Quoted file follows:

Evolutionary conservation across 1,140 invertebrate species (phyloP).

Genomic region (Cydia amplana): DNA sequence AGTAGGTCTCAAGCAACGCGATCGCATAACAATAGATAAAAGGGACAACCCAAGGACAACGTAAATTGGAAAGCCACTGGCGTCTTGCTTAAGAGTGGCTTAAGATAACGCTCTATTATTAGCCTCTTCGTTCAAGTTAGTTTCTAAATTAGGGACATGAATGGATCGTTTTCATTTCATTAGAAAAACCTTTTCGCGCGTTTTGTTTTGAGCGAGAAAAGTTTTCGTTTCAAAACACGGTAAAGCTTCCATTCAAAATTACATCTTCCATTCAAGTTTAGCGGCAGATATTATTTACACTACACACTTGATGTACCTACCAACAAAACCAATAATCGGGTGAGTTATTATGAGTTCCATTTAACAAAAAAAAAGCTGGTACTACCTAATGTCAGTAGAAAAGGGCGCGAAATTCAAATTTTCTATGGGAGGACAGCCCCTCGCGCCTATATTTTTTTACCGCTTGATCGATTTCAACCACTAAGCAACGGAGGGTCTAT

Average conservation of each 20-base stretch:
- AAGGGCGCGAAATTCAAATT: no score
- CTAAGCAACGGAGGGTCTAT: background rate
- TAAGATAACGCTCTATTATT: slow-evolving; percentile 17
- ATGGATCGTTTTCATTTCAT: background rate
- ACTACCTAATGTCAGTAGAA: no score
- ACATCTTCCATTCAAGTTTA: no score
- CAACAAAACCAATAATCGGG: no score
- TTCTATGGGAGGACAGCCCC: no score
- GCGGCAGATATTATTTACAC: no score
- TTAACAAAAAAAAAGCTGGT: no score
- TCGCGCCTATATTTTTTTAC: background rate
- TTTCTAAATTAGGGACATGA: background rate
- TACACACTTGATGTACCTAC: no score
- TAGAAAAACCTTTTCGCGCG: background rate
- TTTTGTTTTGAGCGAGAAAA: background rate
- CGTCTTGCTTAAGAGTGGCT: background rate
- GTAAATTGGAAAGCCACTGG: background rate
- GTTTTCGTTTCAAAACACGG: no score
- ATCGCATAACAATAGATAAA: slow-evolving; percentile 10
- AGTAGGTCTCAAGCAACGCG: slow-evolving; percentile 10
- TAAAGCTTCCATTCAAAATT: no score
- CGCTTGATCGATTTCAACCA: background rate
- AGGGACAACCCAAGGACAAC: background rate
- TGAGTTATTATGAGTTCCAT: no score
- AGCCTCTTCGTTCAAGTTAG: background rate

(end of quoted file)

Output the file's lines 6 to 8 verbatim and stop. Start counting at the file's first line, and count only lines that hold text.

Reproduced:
- TAAGATAACGCTCTATTATT: slow-evolving; percentile 17
- ATGGATCGTTTTCATTTCAT: background rate
- ACTACCTAATGTCAGTAGAA: no score